• Do lead by example by digging up business when the market slows. Less experienced associates may need a model for finding customers in tough times.

The competitive sales manager

For companies large enough to have them, sales managers should continue to sell as well, say brokers. But the same rules for avoiding competition should apply to them. “We have a fundamental understanding with our sales managers that if they’re faced with competition from an associate, they always back down,” says McManamy.

That kind of competition can occur fairly regularly, since managers often meet customers on the floor. “One of the associates might be talking to people who are still deciding whether to sell their house,” says McManamy. “At the same time, the sales manager might be acquainted with the customers, too, if they came into the office when the associate wasn’t there. Once the manager becomes aware that the prospects are talking to the associate, the manager formally recommends the associate and in so doing helps the associate acquire the listing.”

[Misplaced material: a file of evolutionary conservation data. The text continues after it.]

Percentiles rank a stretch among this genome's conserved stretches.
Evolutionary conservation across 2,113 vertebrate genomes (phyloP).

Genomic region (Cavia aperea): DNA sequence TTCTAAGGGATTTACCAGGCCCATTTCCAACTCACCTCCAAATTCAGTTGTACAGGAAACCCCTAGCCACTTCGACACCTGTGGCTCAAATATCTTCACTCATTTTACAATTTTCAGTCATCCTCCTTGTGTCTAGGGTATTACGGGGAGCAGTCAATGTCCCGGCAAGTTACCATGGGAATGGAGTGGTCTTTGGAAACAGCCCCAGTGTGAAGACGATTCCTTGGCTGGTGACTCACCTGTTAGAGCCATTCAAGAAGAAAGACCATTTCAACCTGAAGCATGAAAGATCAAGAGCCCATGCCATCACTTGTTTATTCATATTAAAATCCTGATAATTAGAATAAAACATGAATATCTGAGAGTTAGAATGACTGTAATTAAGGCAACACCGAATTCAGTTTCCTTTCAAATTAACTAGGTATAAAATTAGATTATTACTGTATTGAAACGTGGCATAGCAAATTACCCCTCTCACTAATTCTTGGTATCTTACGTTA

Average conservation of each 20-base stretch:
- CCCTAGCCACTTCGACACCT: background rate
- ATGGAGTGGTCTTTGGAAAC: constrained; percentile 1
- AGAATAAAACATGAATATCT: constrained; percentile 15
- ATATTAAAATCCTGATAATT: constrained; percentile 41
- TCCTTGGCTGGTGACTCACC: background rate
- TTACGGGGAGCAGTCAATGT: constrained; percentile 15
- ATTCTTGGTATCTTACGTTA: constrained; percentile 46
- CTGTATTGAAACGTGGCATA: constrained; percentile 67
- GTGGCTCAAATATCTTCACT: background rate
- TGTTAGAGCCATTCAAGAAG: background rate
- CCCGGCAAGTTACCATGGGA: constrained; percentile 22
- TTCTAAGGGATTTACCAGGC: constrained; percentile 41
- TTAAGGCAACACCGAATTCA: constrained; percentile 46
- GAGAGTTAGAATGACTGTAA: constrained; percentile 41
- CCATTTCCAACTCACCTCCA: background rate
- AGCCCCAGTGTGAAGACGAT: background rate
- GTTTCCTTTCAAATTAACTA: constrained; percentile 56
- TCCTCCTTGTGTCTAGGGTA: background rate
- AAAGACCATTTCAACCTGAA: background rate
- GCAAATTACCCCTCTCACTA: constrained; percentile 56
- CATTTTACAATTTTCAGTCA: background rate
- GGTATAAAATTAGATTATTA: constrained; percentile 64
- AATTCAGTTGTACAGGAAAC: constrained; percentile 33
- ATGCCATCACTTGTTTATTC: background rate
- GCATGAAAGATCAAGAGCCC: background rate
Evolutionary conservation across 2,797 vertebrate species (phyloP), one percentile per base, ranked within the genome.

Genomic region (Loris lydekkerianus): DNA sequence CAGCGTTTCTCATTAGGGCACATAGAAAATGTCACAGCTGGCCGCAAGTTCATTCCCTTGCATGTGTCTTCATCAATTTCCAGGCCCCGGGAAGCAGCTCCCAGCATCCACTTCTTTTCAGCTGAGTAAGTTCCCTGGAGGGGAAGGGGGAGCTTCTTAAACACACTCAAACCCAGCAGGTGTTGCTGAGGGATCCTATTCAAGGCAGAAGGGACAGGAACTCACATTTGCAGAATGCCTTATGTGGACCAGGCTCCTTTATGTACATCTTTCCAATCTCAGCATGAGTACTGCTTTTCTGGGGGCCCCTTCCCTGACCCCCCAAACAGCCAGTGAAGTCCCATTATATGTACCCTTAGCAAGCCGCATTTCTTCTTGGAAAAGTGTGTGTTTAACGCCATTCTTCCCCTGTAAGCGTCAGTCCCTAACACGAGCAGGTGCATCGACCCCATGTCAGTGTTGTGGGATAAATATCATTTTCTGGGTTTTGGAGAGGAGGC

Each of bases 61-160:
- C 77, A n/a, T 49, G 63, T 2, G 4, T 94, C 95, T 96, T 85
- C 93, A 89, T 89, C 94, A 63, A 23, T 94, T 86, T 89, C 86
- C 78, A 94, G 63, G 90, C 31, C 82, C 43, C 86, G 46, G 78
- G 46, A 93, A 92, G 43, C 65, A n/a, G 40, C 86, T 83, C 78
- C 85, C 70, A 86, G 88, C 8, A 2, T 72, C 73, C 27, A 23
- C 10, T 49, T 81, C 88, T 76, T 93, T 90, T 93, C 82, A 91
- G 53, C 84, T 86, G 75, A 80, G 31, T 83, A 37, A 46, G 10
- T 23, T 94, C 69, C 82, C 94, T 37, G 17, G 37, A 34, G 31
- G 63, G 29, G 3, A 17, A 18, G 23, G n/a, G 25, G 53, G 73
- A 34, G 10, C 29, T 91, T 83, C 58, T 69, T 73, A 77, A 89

For associates, the benefit of a sales manager who continues to sell is the manager’s market knowledge. Like a selling broker-owner, a selling manager can advise less-experienced associates on key pieces of their transaction—how much to price a listing, where to look for potential buyers, how to help sellers evaluate two offers.

Once associates see the benefits of having a broker or manager who’s active in the field, it becomes a non-issue or even a plus, say brokers. And that’s a message they convey to recruits who might otherwise be scared off.

“We just explain to prospective associates that we’re going through the same problems over appraisals, inspections, interest rates, and open houses that they are,” says Sutherland. “We lead by example. And when we say that and show associates how we can work together and also help them get business from our leads, we gain greater respect from them.”

Robert Freedman

Robert Freedman is the former director of multimedia communications at NAR.